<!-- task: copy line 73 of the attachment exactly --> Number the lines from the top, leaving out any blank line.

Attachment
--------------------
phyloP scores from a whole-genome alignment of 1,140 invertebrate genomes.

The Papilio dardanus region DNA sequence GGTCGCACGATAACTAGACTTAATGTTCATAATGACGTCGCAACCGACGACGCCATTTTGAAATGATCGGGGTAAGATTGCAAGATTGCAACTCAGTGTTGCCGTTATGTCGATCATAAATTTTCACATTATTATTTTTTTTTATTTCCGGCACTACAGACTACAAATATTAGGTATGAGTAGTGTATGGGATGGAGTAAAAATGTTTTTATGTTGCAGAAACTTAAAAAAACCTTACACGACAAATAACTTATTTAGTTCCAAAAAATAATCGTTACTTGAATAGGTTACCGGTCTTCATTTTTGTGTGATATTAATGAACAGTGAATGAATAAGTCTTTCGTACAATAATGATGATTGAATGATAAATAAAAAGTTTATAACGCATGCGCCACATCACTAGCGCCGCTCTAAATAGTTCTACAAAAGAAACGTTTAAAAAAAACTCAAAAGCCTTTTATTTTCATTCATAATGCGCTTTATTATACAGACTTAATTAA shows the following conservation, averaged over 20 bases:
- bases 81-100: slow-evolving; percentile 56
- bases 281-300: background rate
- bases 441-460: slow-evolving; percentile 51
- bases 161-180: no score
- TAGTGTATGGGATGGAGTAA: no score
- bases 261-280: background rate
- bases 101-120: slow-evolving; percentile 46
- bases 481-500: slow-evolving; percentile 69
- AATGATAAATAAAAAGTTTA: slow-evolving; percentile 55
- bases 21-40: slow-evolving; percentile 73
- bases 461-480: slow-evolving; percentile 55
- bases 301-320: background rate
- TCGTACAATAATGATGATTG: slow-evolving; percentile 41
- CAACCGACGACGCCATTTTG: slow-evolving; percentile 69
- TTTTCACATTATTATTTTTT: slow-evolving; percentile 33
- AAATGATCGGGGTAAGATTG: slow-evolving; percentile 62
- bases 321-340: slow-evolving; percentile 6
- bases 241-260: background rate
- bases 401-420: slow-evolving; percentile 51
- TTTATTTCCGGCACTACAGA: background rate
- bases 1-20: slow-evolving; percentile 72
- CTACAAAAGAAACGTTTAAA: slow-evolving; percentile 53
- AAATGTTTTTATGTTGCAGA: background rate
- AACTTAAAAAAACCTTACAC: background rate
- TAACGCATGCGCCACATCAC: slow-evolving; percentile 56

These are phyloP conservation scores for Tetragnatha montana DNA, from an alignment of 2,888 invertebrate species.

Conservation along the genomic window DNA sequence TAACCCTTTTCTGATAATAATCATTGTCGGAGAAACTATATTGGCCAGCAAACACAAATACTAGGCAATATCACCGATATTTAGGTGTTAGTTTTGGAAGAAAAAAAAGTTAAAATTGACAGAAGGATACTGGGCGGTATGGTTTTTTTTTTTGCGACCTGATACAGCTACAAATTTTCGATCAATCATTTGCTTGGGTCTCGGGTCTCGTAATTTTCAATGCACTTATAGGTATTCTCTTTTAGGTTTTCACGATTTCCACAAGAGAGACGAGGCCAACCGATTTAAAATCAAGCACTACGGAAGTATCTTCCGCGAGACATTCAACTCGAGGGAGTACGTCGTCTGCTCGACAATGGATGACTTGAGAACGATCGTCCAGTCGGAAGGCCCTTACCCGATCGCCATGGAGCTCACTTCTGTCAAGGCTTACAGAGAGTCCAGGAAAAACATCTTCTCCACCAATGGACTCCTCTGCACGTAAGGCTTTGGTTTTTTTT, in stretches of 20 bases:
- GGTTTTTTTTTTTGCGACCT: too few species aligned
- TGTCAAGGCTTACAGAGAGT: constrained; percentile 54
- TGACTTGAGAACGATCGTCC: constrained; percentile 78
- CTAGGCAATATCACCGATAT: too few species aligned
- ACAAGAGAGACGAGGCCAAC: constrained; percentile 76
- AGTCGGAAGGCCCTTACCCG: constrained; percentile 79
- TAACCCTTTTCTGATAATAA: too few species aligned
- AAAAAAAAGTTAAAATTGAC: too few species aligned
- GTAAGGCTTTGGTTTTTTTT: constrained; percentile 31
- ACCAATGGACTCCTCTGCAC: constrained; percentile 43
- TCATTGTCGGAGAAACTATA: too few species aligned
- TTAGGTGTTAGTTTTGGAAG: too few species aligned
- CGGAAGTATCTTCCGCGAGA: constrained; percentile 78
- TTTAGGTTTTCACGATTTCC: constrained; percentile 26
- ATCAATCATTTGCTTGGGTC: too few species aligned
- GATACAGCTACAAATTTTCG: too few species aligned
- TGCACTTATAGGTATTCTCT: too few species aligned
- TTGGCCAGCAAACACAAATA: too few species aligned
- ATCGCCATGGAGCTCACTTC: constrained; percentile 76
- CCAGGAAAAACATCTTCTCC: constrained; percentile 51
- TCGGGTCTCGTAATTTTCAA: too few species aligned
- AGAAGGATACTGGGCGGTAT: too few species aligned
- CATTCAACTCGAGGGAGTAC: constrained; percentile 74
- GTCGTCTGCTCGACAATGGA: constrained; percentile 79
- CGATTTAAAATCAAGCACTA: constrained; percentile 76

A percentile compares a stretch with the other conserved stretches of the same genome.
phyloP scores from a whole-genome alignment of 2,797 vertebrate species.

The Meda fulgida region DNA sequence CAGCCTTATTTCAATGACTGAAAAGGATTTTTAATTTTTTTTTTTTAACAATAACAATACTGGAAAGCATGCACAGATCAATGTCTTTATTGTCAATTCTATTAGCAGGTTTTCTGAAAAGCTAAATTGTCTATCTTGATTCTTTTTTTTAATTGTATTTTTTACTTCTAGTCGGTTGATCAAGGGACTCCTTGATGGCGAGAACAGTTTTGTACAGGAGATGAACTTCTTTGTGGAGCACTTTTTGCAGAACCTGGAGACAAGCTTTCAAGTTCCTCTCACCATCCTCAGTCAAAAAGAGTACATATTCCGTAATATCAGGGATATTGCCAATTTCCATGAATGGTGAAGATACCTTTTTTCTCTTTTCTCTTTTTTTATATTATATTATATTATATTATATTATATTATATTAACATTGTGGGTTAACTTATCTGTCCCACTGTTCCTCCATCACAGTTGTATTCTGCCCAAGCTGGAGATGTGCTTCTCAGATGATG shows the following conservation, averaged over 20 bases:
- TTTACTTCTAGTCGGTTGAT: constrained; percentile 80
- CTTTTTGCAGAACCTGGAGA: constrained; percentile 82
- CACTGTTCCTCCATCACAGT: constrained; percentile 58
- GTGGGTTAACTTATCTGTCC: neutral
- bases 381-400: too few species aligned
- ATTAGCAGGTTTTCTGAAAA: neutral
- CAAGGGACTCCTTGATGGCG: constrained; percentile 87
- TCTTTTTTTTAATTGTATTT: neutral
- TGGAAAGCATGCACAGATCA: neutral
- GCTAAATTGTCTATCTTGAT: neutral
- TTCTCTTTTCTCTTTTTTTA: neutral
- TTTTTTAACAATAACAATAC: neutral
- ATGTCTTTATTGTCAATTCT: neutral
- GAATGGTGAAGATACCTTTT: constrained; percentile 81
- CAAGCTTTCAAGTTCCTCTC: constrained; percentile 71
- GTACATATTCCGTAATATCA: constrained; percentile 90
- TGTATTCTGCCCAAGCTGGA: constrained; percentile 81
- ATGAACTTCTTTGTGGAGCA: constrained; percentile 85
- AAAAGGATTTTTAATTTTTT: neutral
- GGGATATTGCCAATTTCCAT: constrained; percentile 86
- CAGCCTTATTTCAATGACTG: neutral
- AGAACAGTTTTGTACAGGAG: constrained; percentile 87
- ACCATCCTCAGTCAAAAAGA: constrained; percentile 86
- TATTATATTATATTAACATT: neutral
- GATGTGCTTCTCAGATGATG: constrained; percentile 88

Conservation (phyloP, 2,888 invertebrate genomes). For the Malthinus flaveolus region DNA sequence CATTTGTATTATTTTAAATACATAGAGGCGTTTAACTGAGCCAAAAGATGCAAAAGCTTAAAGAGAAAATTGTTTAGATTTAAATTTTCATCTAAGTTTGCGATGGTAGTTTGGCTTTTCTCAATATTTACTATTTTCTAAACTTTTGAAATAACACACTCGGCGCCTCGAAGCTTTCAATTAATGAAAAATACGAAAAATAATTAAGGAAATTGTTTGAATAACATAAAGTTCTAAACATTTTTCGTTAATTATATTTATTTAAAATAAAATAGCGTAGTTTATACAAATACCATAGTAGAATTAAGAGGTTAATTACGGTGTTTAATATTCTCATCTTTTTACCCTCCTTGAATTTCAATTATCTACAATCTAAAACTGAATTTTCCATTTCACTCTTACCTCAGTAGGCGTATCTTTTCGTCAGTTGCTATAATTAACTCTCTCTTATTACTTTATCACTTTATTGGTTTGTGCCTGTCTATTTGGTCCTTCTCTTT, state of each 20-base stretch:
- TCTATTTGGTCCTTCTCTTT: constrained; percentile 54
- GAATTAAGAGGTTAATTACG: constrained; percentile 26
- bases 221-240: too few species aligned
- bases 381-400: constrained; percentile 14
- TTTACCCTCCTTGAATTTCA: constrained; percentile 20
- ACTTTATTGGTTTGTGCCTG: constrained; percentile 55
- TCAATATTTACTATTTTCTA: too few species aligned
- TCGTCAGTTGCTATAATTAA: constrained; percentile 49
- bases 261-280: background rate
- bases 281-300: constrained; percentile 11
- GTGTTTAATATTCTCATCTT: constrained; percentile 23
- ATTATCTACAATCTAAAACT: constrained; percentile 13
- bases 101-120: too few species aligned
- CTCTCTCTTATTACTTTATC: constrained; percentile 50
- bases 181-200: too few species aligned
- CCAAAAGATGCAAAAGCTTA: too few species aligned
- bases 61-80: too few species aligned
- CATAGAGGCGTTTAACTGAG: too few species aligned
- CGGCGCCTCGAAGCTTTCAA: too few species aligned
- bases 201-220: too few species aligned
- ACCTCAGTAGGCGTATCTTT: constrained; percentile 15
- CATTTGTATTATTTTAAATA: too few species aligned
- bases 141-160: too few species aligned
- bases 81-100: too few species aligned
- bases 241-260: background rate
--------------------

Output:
- GTACATATTCCGTAATATCA: constrained; percentile 90